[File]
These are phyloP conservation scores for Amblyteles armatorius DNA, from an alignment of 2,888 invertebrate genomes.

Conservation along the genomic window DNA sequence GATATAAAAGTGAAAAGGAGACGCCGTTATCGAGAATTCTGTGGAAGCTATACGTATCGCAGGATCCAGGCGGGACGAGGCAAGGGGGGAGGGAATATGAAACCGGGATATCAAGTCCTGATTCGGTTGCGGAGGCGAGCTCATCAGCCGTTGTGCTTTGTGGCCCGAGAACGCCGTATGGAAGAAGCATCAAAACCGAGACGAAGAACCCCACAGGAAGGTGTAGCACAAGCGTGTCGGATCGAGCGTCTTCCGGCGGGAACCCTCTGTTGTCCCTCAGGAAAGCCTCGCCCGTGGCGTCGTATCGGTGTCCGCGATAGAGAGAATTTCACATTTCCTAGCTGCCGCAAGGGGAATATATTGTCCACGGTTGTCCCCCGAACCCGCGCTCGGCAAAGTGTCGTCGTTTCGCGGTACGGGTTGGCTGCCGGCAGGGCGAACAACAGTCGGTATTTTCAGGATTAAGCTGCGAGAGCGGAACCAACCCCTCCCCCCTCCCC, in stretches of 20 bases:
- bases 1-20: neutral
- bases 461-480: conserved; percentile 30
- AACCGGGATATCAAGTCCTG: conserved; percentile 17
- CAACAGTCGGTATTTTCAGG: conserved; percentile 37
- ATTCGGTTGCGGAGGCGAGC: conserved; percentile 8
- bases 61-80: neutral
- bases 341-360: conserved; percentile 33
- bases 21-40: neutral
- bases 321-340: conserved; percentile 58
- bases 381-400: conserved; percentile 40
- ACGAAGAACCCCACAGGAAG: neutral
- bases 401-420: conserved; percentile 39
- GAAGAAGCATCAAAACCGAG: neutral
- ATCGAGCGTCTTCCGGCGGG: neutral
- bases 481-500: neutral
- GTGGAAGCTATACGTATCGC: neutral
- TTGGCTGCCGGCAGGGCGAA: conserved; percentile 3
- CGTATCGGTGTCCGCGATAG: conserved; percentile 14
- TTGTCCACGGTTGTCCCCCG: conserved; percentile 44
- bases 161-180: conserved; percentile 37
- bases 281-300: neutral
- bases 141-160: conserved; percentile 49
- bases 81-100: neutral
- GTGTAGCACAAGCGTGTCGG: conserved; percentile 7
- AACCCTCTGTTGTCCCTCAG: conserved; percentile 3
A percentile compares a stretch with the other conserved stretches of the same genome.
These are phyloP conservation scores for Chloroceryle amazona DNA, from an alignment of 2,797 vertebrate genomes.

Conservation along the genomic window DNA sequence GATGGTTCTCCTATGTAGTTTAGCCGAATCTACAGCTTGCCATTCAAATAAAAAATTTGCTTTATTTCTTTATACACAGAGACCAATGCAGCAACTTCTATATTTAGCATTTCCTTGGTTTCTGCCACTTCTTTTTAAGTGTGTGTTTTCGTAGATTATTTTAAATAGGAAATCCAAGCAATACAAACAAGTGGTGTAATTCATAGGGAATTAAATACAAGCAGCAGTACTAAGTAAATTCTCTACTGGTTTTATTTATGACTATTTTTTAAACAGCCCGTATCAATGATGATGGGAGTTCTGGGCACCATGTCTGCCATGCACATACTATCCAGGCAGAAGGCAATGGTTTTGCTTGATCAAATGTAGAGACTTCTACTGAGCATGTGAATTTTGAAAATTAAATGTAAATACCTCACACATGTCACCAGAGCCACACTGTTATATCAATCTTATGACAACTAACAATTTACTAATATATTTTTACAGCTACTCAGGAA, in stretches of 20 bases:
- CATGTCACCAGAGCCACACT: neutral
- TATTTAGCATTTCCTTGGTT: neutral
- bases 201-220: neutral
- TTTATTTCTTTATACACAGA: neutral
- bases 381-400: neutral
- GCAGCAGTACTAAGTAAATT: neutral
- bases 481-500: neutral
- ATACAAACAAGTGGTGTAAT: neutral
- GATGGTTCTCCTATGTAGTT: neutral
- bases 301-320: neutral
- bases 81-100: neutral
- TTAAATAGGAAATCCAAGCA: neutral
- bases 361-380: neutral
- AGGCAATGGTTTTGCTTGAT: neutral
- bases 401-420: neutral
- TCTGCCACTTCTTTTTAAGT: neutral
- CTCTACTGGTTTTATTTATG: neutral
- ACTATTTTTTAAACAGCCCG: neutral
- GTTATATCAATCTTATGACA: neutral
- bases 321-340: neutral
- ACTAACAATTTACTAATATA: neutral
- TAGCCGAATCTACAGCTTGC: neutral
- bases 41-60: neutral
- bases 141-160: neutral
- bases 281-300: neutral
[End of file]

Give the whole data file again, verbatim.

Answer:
These are phyloP conservation scores for Amblyteles armatorius DNA, from an alignment of 2,888 invertebrate genomes.

Conservation along the genomic window DNA sequence GATATAAAAGTGAAAAGGAGACGCCGTTATCGAGAATTCTGTGGAAGCTATACGTATCGCAGGATCCAGGCGGGACGAGGCAAGGGGGGAGGGAATATGAAACCGGGATATCAAGTCCTGATTCGGTTGCGGAGGCGAGCTCATCAGCCGTTGTGCTTTGTGGCCCGAGAACGCCGTATGGAAGAAGCATCAAAACCGAGACGAAGAACCCCACAGGAAGGTGTAGCACAAGCGTGTCGGATCGAGCGTCTTCCGGCGGGAACCCTCTGTTGTCCCTCAGGAAAGCCTCGCCCGTGGCGTCGTATCGGTGTCCGCGATAGAGAGAATTTCACATTTCCTAGCTGCCGCAAGGGGAATATATTGTCCACGGTTGTCCCCCGAACCCGCGCTCGGCAAAGTGTCGTCGTTTCGCGGTACGGGTTGGCTGCCGGCAGGGCGAACAACAGTCGGTATTTTCAGGATTAAGCTGCGAGAGCGGAACCAACCCCTCCCCCCTCCCC, in stretches of 20 bases:
- bases 1-20: neutral
- bases 461-480: conserved; percentile 30
- AACCGGGATATCAAGTCCTG: conserved; percentile 17
- CAACAGTCGGTATTTTCAGG: conserved; percentile 37
- ATTCGGTTGCGGAGGCGAGC: conserved; percentile 8
- bases 61-80: neutral
- bases 341-360: conserved; percentile 33
- bases 21-40: neutral
- bases 321-340: conserved; percentile 58
- bases 381-400: conserved; percentile 40
- ACGAAGAACCCCACAGGAAG: neutral
- bases 401-420: conserved; percentile 39
- GAAGAAGCATCAAAACCGAG: neutral
- ATCGAGCGTCTTCCGGCGGG: neutral
- bases 481-500: neutral
- GTGGAAGCTATACGTATCGC: neutral
- TTGGCTGCCGGCAGGGCGAA: conserved; percentile 3
- CGTATCGGTGTCCGCGATAG: conserved; percentile 14
- TTGTCCACGGTTGTCCCCCG: conserved; percentile 44
- bases 161-180: conserved; percentile 37
- bases 281-300: neutral
- bases 141-160: conserved; percentile 49
- bases 81-100: neutral
- GTGTAGCACAAGCGTGTCGG: conserved; percentile 7
- AACCCTCTGTTGTCCCTCAG: conserved; percentile 3
A percentile compares a stretch with the other conserved stretches of the same genome.
These are phyloP conservation scores for Chloroceryle amazona DNA, from an alignment of 2,797 vertebrate genomes.

Conservation along the genomic window DNA sequence GATGGTTCTCCTATGTAGTTTAGCCGAATCTACAGCTTGCCATTCAAATAAAAAATTTGCTTTATTTCTTTATACACAGAGACCAATGCAGCAACTTCTATATTTAGCATTTCCTTGGTTTCTGCCACTTCTTTTTAAGTGTGTGTTTTCGTAGATTATTTTAAATAGGAAATCCAAGCAATACAAACAAGTGGTGTAATTCATAGGGAATTAAATACAAGCAGCAGTACTAAGTAAATTCTCTACTGGTTTTATTTATGACTATTTTTTAAACAGCCCGTATCAATGATGATGGGAGTTCTGGGCACCATGTCTGCCATGCACATACTATCCAGGCAGAAGGCAATGGTTTTGCTTGATCAAATGTAGAGACTTCTACTGAGCATGTGAATTTTGAAAATTAAATGTAAATACCTCACACATGTCACCAGAGCCACACTGTTATATCAATCTTATGACAACTAACAATTTACTAATATATTTTTACAGCTACTCAGGAA, in stretches of 20 bases:
- CATGTCACCAGAGCCACACT: neutral
- TATTTAGCATTTCCTTGGTT: neutral
- bases 201-220: neutral
- TTTATTTCTTTATACACAGA: neutral
- bases 381-400: neutral
- GCAGCAGTACTAAGTAAATT: neutral
- bases 481-500: neutral
- ATACAAACAAGTGGTGTAAT: neutral
- GATGGTTCTCCTATGTAGTT: neutral
- bases 301-320: neutral
- bases 81-100: neutral
- TTAAATAGGAAATCCAAGCA: neutral
- bases 361-380: neutral
- AGGCAATGGTTTTGCTTGAT: neutral
- bases 401-420: neutral
- TCTGCCACTTCTTTTTAAGT: neutral
- CTCTACTGGTTTTATTTATG: neutral
- ACTATTTTTTAAACAGCCCG: neutral
- GTTATATCAATCTTATGACA: neutral
- bases 321-340: neutral
- ACTAACAATTTACTAATATA: neutral
- TAGCCGAATCTACAGCTTGC: neutral
- bases 41-60: neutral
- bases 141-160: neutral
- bases 281-300: neutral